TITLES. They are often the first thing your audience sees, and they can influence a viewer’s opinion of the quality of your production before they see a single frame of your camera footage. Jagged, blocky titles may not match the quality of your pristine DV footage, and can cause the audience to think of your video as amateurish, even if your camerawork and editing are excellent.
There are infinite ways to create titles for your production. The easiest and least expensive way is to use markers, crayons, colored chalk, letter transfers, lipstick, macaroni, alphabet soup, refrigerator magnets, or anything else that can be used to spell-out words, then point your camcorder at your homemade title. If the simpler methods of titling just won’t do, and you’re looking to take it to the next level, this titlers buyer’s guide will introduce you to some of the other options available.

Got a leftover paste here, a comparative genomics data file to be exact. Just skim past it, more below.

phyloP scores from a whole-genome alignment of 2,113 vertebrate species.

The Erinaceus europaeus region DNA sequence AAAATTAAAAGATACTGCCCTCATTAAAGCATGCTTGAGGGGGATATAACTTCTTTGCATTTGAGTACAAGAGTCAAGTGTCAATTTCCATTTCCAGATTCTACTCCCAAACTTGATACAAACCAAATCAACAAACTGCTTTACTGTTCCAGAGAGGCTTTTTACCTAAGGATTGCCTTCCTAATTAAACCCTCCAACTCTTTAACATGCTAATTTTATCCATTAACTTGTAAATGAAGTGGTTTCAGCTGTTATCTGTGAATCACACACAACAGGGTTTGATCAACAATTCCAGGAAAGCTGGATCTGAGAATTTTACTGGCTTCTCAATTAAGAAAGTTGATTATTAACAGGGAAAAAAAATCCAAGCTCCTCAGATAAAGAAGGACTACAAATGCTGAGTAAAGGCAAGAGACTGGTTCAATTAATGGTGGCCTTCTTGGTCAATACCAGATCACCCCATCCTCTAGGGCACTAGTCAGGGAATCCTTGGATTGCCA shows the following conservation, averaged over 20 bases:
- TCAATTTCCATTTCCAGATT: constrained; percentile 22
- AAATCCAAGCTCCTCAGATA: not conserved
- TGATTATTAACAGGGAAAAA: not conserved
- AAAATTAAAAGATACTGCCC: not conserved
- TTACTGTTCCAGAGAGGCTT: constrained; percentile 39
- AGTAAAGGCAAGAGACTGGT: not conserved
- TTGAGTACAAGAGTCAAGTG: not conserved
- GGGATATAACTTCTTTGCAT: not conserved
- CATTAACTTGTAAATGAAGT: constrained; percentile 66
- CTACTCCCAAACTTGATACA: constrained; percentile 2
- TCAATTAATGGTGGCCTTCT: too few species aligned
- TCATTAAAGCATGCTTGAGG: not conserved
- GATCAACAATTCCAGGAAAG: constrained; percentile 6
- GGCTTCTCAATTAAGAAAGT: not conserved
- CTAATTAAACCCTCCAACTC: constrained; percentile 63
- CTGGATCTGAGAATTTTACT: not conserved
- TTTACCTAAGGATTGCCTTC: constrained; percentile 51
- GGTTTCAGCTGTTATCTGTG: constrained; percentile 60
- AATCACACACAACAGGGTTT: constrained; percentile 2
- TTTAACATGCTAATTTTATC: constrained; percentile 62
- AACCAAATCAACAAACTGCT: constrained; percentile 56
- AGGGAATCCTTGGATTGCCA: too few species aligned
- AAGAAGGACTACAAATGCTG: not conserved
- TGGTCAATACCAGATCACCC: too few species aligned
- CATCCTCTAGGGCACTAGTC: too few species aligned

Titlers fall into two broad categories: stand-alone and computer-based varieties. Stand-alone titlers are character generators that operate independent of a computer. They are often used with linear editing systems and live, multi-camera productions. Computer-based editors are software packages (sometimes including hardware as well) that work on your computer. Some are designed for use with nonlinear editing software, others allow you to create titles for direct export to tape.